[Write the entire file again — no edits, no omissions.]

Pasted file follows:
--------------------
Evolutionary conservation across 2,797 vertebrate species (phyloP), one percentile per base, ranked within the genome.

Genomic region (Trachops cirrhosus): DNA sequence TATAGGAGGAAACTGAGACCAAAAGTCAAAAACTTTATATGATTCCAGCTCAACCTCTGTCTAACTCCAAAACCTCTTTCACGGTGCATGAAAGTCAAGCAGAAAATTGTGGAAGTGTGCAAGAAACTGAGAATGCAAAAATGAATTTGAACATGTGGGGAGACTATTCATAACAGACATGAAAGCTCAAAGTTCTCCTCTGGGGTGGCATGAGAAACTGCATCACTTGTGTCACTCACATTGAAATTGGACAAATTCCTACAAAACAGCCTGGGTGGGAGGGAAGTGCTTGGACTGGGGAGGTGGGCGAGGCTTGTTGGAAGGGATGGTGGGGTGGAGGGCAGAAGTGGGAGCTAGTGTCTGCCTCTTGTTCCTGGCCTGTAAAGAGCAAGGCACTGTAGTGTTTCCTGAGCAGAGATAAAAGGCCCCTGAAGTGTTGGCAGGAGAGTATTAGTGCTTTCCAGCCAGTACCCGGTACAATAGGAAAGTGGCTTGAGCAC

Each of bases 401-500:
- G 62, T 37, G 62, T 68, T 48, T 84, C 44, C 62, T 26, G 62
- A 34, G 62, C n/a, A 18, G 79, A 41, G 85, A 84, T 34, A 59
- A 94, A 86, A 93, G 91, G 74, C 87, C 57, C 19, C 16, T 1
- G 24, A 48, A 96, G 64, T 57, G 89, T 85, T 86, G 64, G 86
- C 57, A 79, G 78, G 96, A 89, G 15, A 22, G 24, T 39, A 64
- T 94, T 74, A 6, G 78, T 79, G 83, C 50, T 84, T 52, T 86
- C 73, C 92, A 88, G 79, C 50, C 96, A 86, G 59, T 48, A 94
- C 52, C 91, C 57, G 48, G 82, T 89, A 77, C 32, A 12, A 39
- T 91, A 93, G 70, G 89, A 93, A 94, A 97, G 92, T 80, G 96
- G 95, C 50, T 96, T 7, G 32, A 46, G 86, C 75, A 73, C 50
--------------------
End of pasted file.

Evolutionary conservation across 2,797 vertebrate species (phyloP), one percentile per base, ranked within the genome.

Genomic region (Trachops cirrhosus): DNA sequence TATAGGAGGAAACTGAGACCAAAAGTCAAAAACTTTATATGATTCCAGCTCAACCTCTGTCTAACTCCAAAACCTCTTTCACGGTGCATGAAAGTCAAGCAGAAAATTGTGGAAGTGTGCAAGAAACTGAGAATGCAAAAATGAATTTGAACATGTGGGGAGACTATTCATAACAGACATGAAAGCTCAAAGTTCTCCTCTGGGGTGGCATGAGAAACTGCATCACTTGTGTCACTCACATTGAAATTGGACAAATTCCTACAAAACAGCCTGGGTGGGAGGGAAGTGCTTGGACTGGGGAGGTGGGCGAGGCTTGTTGGAAGGGATGGTGGGGTGGAGGGCAGAAGTGGGAGCTAGTGTCTGCCTCTTGTTCCTGGCCTGTAAAGAGCAAGGCACTGTAGTGTTTCCTGAGCAGAGATAAAAGGCCCCTGAAGTGTTGGCAGGAGAGTATTAGTGCTTTCCAGCCAGTACCCGGTACAATAGGAAAGTGGCTTGAGCAC

Each of bases 401-500:
- G 62, T 37, G 62, T 68, T 48, T 84, C 44, C 62, T 26, G 62
- A 34, G 62, C n/a, A 18, G 79, A 41, G 85, A 84, T 34, A 59
- A 94, A 86, A 93, G 91, G 74, C 87, C 57, C 19, C 16, T 1
- G 24, A 48, A 96, G 64, T 57, G 89, T 85, T 86, G 64, G 86
- C 57, A 79, G 78, G 96, A 89, G 15, A 22, G 24, T 39, A 64
- T 94, T 74, A 6, G 78, T 79, G 83, C 50, T 84, T 52, T 86
- C 73, C 92, A 88, G 79, C 50, C 96, A 86, G 59, T 48, A 94
- C 52, C 91, C 57, G 48, G 82, T 89, A 77, C 32, A 12, A 39
- T 91, A 93, G 70, G 89, A 93, A 94, A 97, G 92, T 80, G 96
- G 95, C 50, T 96, T 7, G 32, A 46, G 86, C 75, A 73, C 50